We must look seriously at ending the practice of netting, but we must also think beyond that. Last year in the UK, numbers of bats, hedgehogs, birds and insects continued to plummet. The UN report last week spoke powerfully of how nature’s decline will presage our own. Awareness is growing that to support society, we must change the rules to give nature room to thrive. The Government must look again at how the developments we need—houses, schools and hospitals—can be achieved without destroying nature. As Maggie said, we must look at prioritising brownfield land, which the Campaign to Protect Rural England has said can be used for more than 1 million homes on 18,000 sites. When greenfield is the only option, we should include original habitats, including hedgerows and trees, in the designs.
My hon. Friend, who is a great champion of nature and the environment, makes an important point. If that practice could be spread far and wide, it would be an excellent measure.
I will conclude by saying that it was nice to meet Maggie’s children Nell and John today; they are seeing at first hand what campaigning can achieve. Maggie told me that she put together the petition and brought her children to Parliament today because she hopes they will witness the lesson that, if we speak out, we can create real change for the future. To use her words:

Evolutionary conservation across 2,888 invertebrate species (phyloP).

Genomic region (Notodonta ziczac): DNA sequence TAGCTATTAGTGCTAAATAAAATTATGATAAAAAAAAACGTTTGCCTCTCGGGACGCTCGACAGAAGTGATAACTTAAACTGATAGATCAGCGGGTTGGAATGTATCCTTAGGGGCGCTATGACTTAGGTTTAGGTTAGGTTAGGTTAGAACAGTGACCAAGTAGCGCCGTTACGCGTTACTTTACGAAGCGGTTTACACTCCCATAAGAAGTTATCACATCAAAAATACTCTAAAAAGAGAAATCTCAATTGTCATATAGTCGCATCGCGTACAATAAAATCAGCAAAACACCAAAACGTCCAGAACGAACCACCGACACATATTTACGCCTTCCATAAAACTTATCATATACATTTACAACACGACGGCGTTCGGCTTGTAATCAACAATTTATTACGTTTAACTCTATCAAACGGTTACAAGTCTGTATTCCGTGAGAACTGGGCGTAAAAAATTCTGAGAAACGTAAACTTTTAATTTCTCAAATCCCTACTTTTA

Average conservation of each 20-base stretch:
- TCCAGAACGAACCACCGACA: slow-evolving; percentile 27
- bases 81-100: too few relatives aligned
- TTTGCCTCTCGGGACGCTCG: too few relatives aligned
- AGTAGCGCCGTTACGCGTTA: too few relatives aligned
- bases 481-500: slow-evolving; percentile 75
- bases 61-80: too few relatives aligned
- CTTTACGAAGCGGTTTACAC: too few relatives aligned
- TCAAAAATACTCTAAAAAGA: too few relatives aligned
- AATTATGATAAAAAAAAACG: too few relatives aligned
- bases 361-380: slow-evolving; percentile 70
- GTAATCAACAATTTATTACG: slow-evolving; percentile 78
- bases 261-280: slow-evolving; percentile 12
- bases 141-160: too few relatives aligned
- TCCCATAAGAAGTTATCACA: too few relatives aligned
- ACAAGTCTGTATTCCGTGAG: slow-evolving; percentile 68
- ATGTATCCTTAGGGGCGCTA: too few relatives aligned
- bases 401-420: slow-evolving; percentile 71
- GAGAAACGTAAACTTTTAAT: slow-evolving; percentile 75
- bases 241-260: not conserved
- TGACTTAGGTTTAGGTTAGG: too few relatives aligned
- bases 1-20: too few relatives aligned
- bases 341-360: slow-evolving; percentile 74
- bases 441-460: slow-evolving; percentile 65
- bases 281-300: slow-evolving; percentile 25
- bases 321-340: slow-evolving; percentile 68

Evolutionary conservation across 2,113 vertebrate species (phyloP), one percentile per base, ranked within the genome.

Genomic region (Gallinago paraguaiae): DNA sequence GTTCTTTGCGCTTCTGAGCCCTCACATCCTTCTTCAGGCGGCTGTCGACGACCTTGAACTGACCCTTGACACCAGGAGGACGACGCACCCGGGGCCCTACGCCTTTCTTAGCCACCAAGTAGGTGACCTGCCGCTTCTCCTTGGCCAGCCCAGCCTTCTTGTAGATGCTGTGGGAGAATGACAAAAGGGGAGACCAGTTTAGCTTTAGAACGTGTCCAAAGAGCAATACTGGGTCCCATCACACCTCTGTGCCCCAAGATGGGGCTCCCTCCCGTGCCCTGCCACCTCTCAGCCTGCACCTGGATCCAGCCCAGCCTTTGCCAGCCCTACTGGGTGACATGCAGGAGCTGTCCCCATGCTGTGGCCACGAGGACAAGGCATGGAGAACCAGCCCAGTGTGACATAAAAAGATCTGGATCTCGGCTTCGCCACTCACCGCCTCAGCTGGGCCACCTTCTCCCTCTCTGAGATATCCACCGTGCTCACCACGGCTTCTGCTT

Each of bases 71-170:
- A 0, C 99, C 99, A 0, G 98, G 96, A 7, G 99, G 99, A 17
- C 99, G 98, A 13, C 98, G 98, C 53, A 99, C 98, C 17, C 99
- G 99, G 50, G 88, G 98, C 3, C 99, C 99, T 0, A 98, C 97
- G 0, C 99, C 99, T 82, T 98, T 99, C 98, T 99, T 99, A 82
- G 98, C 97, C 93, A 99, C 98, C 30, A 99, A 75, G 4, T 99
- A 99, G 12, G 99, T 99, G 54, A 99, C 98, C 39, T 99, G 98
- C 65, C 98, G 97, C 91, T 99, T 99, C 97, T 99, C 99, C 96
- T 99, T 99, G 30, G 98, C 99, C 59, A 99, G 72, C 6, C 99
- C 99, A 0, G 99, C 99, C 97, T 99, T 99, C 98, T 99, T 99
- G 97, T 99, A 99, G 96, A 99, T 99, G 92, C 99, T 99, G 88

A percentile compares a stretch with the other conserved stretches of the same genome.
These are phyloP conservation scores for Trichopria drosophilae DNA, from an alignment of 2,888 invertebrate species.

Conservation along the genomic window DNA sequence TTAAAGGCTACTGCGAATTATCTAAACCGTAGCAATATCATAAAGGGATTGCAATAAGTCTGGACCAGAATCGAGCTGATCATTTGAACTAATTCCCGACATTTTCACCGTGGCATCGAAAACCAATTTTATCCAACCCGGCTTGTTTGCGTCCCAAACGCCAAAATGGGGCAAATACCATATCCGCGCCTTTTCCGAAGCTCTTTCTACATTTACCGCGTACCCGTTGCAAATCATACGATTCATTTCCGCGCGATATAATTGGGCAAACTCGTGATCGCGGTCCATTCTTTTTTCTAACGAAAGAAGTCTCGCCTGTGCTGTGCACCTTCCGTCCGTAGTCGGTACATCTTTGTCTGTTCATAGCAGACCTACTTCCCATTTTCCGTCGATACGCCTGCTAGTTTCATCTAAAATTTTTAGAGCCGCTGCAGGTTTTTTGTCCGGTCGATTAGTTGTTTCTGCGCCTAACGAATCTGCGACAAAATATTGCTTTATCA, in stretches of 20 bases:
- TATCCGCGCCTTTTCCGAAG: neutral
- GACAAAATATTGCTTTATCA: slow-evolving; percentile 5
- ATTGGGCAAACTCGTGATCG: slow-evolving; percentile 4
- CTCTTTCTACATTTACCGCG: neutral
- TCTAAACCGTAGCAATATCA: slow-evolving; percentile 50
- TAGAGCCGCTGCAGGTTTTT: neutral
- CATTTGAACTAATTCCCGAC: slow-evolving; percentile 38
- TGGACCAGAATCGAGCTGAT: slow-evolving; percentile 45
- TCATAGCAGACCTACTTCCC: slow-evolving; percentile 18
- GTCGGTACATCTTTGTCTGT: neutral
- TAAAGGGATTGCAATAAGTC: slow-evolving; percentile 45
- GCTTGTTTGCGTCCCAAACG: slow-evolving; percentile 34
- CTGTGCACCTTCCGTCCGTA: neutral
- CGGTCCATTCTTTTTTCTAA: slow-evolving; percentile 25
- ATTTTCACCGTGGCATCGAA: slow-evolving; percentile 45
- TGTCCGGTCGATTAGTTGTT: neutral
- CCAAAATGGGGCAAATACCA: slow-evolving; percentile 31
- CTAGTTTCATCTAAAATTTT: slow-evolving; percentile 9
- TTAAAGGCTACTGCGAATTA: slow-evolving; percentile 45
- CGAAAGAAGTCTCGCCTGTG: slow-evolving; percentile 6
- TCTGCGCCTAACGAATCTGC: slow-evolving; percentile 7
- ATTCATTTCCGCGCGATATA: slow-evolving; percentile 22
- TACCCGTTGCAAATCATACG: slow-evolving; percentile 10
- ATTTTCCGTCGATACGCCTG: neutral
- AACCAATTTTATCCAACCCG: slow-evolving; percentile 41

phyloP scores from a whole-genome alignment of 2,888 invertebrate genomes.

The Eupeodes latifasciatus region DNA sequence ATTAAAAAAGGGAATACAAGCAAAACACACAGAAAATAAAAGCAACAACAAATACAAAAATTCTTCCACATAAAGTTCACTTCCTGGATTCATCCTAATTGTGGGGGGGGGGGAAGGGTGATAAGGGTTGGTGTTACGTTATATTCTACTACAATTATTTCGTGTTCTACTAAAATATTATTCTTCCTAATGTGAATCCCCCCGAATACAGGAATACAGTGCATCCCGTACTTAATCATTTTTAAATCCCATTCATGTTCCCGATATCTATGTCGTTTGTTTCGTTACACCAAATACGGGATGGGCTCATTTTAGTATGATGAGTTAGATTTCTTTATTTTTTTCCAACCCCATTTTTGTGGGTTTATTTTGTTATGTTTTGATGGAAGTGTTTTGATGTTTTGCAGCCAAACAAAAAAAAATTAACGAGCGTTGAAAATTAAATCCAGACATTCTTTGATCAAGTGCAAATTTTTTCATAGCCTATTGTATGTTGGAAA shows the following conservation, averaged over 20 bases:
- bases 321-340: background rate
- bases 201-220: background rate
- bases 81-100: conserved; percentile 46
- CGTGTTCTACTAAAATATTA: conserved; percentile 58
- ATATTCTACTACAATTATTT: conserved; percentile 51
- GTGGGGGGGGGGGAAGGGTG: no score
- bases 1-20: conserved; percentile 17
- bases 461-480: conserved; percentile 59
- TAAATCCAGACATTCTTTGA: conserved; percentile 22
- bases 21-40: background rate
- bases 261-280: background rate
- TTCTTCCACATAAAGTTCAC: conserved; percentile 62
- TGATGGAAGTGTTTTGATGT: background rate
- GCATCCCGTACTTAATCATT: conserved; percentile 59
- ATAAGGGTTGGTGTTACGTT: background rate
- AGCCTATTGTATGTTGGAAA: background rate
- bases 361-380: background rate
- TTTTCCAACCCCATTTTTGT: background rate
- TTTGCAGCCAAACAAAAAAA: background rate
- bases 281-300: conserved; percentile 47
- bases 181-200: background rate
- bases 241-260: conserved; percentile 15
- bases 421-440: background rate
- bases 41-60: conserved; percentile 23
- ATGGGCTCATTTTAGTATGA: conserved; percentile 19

“I want them to see that…if they believe in a cause, and if they have conviction and are willing to speak out and work hard, then anything can be achieved”.
I am profoundly thankful to Maggie for raising this issue with us. I hope that this debate will prove her right and that action will be forthcoming to deal with netting of hedgerows.
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I agree that this is a complex area that requires detailed consultation not only with developers, but with public-sector land managers, such as Network Rail, HS2 and local councils. We also need to look at the way our wildlife uses not only our built environment but our natural environment in different ways. My hon. Friend the Member for Kingston upon Hull North (Diana Johnson) made a clear distinction between building on brownfield and building on greenfield sites, but there can be bird nesting sites in beautiful trees on both brownfield and greenfield sites, so we need to take steps to deal with what is sometimes a false distinction in our legislation between brown and green, but also to deal with the different ways in which different species use our built environments. I am grateful for the point that my hon. Friend the Member for Bishop Auckland (Helen Goodman) has just made.